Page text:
Russian Arctic Desert | One Earth
Russian Arctic Desert Russian Arctic Desert

Russian Arctic Desert

Image credit: (1) Courtesy of Mince1 (2) Courtesy of Nikolai Gernet

Russian Arctic Desert

The ecoregion’s land area is provided in units of 1,000 hectares. The protection goal is the Global Safety Net (GSN1) area for the given ecoregion. The protection level indicates the percentage of the GSN goal that is currently protected on a scale of 0-10. N/A means data is not available at this time.

Bioregion: Russian Arctic Desert Islands (PA1)

Realm: Subarctic Eurasia

Ecoregion Size (1000 ha):

16,182

Ecoregin ID:

778

Protection Goal:

39%

Protection Level:

10

States: Russia, Norway

Strewn across the Barents and Kara Seas, these islands of ice and rock are places of extremes. Summer skies never darken as the midnight sun reigns supreme, whilst winter is enveloped by a permanent polar night, illuminated by the dancing flares of the Northern Lights. Cliffs are raucous with scores of seabirds, whilst a myriad of marine mammals swim the frigid waters, including walrus, narwhal, and bowhead whale. The emblematic polar bear is a powerful predator with a penchant for swimming, but its paradise of sea and ice is increasingly under threat as the planet warms.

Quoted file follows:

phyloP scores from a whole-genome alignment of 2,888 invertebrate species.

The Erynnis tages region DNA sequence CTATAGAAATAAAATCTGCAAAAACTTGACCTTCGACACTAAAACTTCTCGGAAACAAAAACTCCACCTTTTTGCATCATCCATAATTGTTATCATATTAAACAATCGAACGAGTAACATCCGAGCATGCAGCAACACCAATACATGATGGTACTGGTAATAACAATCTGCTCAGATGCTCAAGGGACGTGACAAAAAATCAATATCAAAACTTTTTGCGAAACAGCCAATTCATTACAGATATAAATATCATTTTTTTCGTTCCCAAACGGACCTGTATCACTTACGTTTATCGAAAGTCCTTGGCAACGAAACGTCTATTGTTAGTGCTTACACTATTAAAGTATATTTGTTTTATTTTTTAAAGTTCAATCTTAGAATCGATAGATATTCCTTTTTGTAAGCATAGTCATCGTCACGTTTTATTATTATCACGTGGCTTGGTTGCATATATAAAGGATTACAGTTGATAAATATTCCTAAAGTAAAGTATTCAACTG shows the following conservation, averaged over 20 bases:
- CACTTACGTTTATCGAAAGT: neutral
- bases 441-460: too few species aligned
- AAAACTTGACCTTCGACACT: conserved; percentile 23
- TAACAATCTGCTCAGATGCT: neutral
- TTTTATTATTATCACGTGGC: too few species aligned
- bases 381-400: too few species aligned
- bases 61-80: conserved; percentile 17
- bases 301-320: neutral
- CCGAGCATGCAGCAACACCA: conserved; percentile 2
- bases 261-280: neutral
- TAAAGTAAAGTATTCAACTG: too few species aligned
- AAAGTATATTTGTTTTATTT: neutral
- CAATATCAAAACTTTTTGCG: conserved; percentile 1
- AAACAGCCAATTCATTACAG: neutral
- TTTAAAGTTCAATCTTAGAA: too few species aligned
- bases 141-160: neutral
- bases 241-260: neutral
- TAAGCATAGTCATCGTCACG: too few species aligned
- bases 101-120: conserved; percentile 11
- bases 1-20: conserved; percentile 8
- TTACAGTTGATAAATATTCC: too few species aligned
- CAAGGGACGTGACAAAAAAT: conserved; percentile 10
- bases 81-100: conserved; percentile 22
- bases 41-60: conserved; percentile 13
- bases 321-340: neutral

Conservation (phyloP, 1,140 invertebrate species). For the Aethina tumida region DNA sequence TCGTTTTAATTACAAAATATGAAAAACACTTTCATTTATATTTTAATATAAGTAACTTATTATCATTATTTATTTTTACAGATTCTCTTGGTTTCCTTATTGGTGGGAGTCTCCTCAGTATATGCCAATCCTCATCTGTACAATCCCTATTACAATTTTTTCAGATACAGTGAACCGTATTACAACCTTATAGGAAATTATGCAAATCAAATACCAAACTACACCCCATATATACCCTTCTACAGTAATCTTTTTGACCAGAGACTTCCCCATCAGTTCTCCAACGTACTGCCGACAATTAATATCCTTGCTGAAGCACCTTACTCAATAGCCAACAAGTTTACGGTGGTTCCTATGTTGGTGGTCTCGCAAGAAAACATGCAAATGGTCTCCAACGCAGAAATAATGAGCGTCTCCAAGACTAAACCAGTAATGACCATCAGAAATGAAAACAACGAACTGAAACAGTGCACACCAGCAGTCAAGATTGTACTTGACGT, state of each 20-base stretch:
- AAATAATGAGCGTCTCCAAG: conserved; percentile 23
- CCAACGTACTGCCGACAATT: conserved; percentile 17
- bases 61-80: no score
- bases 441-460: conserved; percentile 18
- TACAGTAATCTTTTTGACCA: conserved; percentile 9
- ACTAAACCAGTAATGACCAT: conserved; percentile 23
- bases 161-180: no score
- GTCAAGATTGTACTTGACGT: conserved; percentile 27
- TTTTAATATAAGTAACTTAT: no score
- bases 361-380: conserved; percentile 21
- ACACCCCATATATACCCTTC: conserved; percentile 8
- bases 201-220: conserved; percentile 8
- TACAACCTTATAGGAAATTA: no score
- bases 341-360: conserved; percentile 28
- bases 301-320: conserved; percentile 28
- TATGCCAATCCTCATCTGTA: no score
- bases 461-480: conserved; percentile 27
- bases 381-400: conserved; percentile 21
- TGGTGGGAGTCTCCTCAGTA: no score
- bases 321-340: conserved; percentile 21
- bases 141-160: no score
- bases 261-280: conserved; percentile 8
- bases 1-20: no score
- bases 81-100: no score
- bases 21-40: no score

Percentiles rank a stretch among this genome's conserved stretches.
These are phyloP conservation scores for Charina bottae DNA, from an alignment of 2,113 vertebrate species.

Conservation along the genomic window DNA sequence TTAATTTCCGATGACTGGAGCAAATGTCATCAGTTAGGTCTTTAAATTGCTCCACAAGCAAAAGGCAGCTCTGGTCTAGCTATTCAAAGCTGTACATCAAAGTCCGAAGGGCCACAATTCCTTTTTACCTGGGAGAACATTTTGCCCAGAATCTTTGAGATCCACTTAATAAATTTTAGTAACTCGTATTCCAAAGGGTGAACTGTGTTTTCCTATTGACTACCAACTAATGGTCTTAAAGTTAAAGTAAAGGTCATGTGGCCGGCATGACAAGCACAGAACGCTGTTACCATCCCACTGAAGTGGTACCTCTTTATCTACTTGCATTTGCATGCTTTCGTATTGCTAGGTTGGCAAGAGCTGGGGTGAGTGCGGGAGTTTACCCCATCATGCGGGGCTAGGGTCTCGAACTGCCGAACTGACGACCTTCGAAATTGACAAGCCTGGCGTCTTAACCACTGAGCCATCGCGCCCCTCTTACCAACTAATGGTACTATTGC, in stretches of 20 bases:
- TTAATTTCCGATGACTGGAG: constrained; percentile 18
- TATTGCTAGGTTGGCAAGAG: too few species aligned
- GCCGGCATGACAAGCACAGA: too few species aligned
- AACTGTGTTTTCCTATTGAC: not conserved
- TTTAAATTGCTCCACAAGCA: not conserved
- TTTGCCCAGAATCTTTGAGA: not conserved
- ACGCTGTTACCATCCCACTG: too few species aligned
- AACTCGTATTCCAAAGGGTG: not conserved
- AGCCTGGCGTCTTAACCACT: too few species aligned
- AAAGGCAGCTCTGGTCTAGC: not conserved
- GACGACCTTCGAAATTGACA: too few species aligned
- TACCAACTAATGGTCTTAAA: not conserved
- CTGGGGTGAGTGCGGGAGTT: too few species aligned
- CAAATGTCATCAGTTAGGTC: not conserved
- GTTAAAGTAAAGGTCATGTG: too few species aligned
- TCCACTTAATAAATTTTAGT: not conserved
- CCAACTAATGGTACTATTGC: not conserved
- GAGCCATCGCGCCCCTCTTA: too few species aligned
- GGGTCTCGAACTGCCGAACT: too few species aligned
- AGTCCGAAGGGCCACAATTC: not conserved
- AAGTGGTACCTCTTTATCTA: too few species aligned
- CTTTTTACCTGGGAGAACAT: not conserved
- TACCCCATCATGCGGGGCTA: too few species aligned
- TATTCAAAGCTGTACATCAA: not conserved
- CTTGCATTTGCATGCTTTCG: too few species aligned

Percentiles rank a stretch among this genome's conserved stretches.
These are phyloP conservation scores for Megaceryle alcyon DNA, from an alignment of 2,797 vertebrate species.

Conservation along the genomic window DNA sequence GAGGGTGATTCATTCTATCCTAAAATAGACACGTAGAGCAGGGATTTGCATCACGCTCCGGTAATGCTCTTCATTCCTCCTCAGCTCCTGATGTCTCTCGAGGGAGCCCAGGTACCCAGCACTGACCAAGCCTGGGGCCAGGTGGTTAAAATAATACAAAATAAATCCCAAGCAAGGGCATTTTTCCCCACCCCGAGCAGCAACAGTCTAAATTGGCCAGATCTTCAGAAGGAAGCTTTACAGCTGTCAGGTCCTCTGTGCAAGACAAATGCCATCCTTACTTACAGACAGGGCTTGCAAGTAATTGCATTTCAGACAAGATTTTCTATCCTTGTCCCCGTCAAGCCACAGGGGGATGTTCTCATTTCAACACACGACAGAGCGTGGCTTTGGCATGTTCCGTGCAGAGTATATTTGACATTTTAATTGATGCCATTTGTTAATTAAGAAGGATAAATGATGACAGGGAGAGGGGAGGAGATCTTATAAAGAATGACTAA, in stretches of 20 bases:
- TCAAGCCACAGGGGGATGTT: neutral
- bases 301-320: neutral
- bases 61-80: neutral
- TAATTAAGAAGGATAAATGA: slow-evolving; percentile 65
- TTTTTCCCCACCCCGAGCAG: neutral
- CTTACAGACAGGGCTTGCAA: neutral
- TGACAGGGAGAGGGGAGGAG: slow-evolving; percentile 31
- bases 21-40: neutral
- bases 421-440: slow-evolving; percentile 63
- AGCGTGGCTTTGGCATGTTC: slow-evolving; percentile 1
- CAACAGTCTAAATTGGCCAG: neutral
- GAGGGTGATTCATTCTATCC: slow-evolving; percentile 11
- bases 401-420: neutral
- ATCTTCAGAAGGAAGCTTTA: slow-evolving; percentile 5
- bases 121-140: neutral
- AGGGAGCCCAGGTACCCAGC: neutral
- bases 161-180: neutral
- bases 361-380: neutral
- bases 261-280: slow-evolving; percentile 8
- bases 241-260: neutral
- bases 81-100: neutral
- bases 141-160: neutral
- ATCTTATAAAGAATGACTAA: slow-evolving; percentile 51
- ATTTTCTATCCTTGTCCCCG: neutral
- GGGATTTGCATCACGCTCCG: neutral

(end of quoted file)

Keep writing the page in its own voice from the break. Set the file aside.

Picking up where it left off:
Four major archipelagos lie within this region of the High Arctic. Svalbard is a Norwegian territory, whilst the Russian Federation has sovereignty over Severnaya Zemlya, Franz Josef Land, and Severny Island, the Northern part of the Novaya Zemlya archipelago. An Arctic climate promotes long, cold winters and very short summers, and no month averages over 10°C. Glaciers abound within a rocky landscape that blooms with mosses, lichens, and low-growing herbs. 

The few plants species that can survive here do so in flourishing abundance: ice grass, Regel’s chickweed, and mountain pincushion are amongst several species to have their greatest global population across these archipelagos. Plants exhibit a host of adaptations to wind and cold. Many have evolved furry leaves or clumpy growth for insulation, whilst dwarf arctic birch, usually a bush, ducks the wind on Svalbard by clinging to the ground as a creeper.

The flagship species of the  Russian Arctic Desert ecoregion is the Svalbard rock ptarmigan. Image credit: Creative Commons

Svalbard harbors the endemic Svalbard poppy and around 10,000 Svalbard reindeer; due to a lack of natural predators, this small, endemic subspecies of tundra reindeer characteristically lacks wariness or agility. The Svalbard ptarmigan is endemic to Svalbard and Franz Josef Land, and Severnaya Zemlya hosts the world’s largest colonies of ivory gull, a bird that is endemic to the High Arctic. 

Atlantic walrus live in the waters of Svalbard, Franz Josef Land, and Severny Island, whilst Severnaya Zemlya is home to the Pacific walrus. Polar bears number around 6,000 individuals across these archipelagos; one of the world’s largest predators, they are reliant on seals for prey, particularly bearded and ring seals.